When it comes to big names, in a big industry, John D. Fie., Jr. stands out. His two giant-sized hits have both been in the top ten for months, and he has a third book on the way. Fie isn’t just content to be “another” author. He has crafted his way into the big league… it’s nothing these days to be a legend—so we’ll just call Fie a Cowboy. And let’s see what the Cowboy has to say about his great success…
How did you come up with the title of your book or series?
I was looking at a photo of the Kansas Plains and thought about how it must have been back then, with the first wagon trains crossing the plains and facing a vast nothingness in all directions. Then, the thought of Indian attacks and the blood that must have been spilled making that crossing. As I looked over more photos, the story was forming in my mind. I then came up with the title Blood on the Plains. Luke Pressor, U.S. Marshal is a story in itself. I was asked to publish a short story by Outlaws Publishing. I looked through the short stories I had written over the years, and I just couldn’t make up my mind. Then I thought, why not combine a story or two? From the outset, it became a challenge. Luke Pressor became the hero of the story. This is how it became Luke Pressor, U.S. Marshal.
Tell us a little bit about your cover art. Who designed it? Did you have your covers in mind before you saw them?
Blood on the Plains, at first, had a very bland looking cover. I had a contract with a different publisher at the time. The book wasn’t moving. Outlaws Publishing took a look at the book and the cover. It wasn’t until I signed with Outlaws Publishing that the book was pulled from the market. The book was re-designed, and I immediately saw the difference. The book, with the new cover design, just jumped at you. I knew right then I had made a good decision going with Outlaws. They specialize in the Western genre. Luke Pressor, U.S. Marshal also had two different book covers. Several covers were designed, and we put our heads together and again came up with a colorful book cover with eye appeal.
Who is your favorite character from your book and why?
Would you believe I have no favorites? The characters in my stories live in my head. They’re my children. I try to give them the same attention as the others to keep my stories alive.
How about your least favorite character? What makes them less appealing to you?
The least favorite would be the minor characters, I suppose. They are the characters who enter the story and leave in a chapter or by the end of the book.
If you could change ONE thing about your novel, what would it be? Why?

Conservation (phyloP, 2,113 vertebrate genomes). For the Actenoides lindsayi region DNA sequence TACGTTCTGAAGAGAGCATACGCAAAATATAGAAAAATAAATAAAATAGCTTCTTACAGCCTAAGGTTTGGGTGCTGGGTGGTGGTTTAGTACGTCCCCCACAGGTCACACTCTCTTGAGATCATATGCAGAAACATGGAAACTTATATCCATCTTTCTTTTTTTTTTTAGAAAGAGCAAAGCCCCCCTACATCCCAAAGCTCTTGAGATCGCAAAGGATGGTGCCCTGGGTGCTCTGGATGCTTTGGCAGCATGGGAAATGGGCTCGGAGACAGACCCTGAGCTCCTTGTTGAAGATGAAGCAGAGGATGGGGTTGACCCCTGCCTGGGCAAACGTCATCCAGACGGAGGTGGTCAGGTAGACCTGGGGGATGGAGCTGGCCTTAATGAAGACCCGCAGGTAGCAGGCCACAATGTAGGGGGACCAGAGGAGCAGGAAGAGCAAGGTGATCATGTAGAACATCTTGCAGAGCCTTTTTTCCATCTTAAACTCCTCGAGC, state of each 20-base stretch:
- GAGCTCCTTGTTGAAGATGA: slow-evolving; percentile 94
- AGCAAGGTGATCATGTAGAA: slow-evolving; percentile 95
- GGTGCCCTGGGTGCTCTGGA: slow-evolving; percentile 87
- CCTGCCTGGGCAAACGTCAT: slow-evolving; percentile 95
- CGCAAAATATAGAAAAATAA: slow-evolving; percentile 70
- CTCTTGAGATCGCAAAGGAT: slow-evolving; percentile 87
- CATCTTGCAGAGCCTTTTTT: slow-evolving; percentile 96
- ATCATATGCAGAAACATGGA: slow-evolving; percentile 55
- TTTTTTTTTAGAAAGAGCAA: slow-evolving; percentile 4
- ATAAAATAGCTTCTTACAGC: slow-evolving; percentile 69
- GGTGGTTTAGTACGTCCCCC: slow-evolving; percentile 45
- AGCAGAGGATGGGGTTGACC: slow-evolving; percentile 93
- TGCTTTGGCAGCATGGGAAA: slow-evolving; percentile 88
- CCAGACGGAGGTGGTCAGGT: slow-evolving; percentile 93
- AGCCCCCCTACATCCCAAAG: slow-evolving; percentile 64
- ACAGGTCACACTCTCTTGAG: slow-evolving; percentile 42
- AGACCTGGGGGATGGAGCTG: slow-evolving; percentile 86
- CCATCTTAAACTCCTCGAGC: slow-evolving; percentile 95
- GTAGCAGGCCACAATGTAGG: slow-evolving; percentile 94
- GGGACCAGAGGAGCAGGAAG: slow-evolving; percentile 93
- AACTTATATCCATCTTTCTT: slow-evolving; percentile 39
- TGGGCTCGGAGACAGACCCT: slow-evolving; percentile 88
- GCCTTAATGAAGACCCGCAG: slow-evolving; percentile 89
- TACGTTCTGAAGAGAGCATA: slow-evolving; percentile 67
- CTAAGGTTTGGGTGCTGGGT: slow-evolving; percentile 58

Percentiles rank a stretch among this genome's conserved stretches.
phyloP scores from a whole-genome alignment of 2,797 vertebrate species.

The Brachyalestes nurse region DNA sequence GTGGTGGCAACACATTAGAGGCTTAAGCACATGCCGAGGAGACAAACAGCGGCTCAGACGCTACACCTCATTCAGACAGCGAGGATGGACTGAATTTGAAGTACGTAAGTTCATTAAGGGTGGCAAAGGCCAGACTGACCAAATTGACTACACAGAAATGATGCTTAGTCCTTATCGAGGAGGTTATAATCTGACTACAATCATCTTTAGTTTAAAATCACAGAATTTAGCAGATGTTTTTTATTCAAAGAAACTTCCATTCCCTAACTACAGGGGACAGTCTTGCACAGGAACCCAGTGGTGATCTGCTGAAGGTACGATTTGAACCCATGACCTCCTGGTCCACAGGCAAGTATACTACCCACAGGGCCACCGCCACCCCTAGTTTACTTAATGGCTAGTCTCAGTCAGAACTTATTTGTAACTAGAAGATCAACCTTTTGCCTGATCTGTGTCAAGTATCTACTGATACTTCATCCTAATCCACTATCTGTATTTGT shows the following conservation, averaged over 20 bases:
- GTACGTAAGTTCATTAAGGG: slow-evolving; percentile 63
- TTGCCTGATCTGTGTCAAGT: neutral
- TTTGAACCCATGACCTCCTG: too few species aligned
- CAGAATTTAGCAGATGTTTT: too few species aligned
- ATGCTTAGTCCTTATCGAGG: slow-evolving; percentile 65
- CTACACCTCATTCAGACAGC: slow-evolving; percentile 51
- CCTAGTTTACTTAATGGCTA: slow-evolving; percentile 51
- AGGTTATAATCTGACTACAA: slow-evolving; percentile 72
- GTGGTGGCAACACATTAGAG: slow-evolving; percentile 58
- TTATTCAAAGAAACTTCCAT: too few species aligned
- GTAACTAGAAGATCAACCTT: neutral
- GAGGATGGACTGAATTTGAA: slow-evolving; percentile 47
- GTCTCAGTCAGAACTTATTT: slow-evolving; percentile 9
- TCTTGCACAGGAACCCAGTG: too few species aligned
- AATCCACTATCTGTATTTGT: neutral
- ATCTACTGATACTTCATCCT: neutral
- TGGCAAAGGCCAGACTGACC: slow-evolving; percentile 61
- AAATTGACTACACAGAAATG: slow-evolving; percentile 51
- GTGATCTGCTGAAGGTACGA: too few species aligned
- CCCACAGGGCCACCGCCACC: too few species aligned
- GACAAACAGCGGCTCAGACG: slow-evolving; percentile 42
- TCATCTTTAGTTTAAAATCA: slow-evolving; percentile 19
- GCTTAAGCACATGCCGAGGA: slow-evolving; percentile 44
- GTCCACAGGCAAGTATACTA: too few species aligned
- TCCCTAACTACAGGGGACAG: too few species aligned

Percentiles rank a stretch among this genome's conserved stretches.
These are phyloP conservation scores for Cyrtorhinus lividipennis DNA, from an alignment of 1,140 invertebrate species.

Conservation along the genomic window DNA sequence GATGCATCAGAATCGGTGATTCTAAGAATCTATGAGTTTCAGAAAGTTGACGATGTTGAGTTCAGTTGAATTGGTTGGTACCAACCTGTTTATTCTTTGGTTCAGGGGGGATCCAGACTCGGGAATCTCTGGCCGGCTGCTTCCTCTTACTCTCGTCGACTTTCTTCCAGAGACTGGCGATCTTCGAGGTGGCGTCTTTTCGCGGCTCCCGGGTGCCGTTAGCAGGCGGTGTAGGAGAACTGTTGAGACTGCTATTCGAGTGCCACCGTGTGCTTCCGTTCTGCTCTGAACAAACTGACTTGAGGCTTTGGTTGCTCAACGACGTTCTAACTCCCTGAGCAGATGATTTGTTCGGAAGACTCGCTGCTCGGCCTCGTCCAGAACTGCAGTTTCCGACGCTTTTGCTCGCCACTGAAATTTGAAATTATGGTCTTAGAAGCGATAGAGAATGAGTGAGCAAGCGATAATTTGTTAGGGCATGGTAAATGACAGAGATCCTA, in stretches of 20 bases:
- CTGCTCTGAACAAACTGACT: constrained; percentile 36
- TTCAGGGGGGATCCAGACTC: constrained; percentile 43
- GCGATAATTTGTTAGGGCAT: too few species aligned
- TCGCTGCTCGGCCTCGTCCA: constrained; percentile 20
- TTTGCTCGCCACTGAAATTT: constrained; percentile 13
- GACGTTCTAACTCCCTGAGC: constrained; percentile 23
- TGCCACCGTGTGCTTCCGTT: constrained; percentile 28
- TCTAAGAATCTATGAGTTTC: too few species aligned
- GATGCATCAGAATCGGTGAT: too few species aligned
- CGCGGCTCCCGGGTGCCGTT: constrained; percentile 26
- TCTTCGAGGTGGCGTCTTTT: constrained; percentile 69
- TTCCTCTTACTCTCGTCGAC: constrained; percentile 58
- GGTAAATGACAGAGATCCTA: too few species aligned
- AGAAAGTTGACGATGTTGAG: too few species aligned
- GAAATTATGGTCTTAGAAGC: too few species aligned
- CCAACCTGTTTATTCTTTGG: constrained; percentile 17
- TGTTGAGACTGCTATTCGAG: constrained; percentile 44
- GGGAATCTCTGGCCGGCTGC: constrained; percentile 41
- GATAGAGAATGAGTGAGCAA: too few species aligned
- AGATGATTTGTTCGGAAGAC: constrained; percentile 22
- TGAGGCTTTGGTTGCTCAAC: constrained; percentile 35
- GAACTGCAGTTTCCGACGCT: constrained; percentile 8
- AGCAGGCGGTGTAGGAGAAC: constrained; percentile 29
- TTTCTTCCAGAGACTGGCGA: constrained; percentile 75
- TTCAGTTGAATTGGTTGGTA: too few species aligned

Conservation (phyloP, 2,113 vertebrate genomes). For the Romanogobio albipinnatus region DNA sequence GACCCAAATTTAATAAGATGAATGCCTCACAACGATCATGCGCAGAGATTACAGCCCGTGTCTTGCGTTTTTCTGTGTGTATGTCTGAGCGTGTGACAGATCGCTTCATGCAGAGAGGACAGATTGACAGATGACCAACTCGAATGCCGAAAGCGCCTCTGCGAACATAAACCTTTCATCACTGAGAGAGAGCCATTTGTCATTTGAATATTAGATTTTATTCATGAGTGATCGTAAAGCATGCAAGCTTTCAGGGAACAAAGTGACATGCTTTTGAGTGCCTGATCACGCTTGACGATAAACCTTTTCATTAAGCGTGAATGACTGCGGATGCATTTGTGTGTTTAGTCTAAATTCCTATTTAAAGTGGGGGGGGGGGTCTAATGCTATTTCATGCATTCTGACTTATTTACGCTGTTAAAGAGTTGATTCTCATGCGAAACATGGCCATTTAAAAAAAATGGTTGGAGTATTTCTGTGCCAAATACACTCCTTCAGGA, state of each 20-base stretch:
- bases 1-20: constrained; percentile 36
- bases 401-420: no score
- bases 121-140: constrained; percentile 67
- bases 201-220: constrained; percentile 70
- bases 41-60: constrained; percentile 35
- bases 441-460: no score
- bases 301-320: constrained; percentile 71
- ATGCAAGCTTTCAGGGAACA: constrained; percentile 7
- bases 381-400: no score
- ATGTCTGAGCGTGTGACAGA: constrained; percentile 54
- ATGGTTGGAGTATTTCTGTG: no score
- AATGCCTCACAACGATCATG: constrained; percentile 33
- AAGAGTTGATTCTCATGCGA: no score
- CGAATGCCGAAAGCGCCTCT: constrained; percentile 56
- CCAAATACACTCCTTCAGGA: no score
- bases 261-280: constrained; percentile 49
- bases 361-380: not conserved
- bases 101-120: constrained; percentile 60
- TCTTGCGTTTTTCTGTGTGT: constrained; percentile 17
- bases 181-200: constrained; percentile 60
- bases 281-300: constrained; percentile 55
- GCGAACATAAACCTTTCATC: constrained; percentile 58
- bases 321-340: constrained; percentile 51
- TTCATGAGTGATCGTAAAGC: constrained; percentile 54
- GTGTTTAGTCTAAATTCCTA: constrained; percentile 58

With Blood on the Plains, I would say the ending. I left the reader with a rather short ending. I maybe should have embellished on the romance between Sally Phillips and Matt Hutchens. In Luke Pressor, U.S. Marshal, I think perhaps I should have introduced the marshal into the story earlier to add a little more excitement.
Give us an interesting, fun fact on a few about your book or series.
I like to use small, quick one-liners in my stories to add a little comedy. Also to have a few characters that are somehow different from the others.
What other books are similar to your own? What makes them alike?
I honestly can’t think of any. I try to be different than other authors. There is one complaint that I hear all the time about Western books—that they’re all the same. I try hard to be different.
Do you have any unique talents or hobbies?
Making people laugh. I also collect baseball cards.
How can we contact you or find out more about your books?
You can go to my Amazon author page (amazon.com/author/johnfie or go to Outlawspublishing.com). Visit my blog on the Cowboy Campfire at Outlaws Publishing or email my publicist at Nick@nickwale.org.
Why are Westerns still so popular?
As surprised as people are at the success of Westerns, I’m really not. I’ve always enjoyed the West, and I know many others have, too. I think there’s a lot of hype when it comes to romance, erotica and horror—but the Western fanbase is just as busy buying the books they want.
What can we expect from you in the future?
A sequel to Blood on the Plains will be releasing soon entitled Benson’s Creek, plus another short story later on in my Wild West short story series.
What can readers who enjoy your book do to help make it successful?
The best thing a reader can do for an author is to leave a review. Tell others about your experience. Let the author know about your experience with the story.
Do you have any tips for readers or advice for other writers trying to get published?
For new writers, make sure you get an editor. You can’t edit the book enough. When you’re ready to publish, look around and choose wisely, then stand by for the reviews.
What do you think is the key to success?
Good writing, good promotion and making sure you surround yourself with those who will help you, rather than hinder you. A good publisher, publicist, and editor will make you as an author. A poor publisher, publicist, or editor will break you. I need say no more.
Is there anything else you’d like to say?
I would just like to let everyone know that I enjoy creating stories. A good, clean, and different story looking in some of the untouched areas in the Western genre. My readers can write and tell me what they like or don’t like. Maybe they have an idea. Just let me know. You already know how to contact me, and I’d be glad to visit with you.
Why don’t you give the latest John D. Fie. Jr novel a chance? “Luke Pressor: U.S. Marshall” is currently available on Amazon. You can order it here.